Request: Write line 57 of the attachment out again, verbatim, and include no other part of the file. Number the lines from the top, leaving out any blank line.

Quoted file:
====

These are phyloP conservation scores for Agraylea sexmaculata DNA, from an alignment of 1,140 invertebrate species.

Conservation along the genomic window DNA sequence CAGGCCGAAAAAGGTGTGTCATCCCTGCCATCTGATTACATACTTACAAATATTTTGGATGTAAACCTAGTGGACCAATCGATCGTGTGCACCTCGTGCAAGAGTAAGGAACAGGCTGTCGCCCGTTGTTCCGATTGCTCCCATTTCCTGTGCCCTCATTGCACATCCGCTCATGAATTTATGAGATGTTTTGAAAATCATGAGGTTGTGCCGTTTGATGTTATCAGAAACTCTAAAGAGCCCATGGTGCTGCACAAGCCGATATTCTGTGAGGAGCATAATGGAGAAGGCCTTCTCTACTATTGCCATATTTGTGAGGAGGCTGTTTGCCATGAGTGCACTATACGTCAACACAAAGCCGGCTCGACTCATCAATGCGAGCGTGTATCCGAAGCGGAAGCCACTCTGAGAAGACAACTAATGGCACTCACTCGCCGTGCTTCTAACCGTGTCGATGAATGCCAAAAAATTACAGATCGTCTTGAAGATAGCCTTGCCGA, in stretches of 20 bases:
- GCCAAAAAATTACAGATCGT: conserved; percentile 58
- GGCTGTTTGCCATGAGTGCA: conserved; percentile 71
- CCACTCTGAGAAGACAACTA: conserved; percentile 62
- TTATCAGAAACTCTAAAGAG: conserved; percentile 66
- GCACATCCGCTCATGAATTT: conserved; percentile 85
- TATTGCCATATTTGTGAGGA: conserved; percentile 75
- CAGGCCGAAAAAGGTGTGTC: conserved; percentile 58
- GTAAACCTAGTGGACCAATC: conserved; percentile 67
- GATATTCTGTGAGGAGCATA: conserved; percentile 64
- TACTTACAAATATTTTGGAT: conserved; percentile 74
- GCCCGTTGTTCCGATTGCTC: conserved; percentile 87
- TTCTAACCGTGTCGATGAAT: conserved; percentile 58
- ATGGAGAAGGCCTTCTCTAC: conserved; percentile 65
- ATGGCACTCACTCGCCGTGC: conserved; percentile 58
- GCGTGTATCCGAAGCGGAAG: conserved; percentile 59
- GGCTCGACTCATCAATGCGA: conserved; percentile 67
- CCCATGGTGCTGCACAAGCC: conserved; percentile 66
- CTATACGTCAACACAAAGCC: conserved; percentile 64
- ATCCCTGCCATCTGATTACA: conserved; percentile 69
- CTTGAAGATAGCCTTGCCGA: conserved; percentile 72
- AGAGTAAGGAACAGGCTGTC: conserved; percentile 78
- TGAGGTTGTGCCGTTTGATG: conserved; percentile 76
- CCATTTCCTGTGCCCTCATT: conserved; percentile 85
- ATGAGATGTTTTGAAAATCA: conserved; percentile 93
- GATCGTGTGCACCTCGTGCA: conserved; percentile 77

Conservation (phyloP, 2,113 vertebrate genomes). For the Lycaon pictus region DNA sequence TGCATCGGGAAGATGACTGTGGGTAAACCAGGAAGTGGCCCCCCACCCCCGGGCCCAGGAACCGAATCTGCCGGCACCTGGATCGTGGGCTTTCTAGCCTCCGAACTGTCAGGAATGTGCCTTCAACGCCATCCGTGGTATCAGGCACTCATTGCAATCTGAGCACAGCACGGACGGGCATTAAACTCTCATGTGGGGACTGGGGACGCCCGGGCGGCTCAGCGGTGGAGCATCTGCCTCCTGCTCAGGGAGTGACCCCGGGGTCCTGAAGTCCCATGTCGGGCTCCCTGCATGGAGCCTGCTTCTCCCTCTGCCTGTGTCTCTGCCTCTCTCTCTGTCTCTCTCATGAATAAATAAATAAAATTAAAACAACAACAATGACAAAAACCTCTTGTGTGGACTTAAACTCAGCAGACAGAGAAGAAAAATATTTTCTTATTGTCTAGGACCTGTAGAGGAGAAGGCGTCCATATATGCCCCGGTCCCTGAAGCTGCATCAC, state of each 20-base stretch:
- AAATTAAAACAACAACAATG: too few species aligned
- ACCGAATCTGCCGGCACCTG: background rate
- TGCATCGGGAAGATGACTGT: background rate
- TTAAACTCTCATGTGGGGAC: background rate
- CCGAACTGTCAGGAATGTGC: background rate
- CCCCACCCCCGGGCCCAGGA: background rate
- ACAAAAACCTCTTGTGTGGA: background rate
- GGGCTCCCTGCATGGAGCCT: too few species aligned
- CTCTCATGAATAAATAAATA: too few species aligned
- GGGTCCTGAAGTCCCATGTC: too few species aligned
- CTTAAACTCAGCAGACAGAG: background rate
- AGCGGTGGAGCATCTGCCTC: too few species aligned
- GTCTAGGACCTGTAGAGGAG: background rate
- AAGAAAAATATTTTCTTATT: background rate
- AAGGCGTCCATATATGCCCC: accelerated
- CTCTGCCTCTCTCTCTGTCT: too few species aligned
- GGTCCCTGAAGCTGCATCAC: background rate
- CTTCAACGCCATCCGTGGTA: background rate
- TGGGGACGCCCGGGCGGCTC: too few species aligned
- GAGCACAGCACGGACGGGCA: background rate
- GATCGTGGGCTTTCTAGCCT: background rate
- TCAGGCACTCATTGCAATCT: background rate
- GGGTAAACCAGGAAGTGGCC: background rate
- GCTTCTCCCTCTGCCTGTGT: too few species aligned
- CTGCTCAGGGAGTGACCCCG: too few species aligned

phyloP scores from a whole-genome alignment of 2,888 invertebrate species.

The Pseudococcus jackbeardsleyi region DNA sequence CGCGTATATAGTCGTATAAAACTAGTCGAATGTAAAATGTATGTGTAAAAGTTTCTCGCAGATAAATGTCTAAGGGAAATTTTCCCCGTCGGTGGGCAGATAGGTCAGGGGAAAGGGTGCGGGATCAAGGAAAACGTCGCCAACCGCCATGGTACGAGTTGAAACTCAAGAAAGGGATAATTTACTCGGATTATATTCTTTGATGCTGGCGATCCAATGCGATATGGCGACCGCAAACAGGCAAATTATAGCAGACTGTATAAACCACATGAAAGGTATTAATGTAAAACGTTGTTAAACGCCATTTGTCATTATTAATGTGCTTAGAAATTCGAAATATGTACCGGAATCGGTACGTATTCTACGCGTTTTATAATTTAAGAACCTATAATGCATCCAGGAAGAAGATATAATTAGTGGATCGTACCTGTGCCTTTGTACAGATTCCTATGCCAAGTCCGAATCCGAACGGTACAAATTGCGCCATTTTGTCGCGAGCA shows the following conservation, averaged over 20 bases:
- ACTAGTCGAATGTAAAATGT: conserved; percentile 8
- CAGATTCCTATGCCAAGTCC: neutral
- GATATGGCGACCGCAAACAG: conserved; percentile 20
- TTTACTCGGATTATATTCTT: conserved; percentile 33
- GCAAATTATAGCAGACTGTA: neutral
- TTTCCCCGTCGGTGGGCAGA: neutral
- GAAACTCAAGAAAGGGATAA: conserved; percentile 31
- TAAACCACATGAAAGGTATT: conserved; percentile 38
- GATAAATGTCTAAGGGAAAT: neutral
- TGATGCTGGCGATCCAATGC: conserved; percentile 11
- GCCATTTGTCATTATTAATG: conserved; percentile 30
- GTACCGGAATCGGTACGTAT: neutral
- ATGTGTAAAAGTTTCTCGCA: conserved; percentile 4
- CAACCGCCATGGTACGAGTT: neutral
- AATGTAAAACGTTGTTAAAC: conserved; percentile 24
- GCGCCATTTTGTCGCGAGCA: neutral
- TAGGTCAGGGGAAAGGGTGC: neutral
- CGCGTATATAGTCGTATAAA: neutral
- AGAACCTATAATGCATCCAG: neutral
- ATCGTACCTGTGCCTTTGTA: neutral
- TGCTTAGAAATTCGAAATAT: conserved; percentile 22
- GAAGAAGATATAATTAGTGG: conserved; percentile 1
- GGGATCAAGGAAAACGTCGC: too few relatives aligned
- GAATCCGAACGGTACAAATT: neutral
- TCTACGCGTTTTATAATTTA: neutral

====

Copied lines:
- CAGATTCCTATGCCAAGTCC: neutral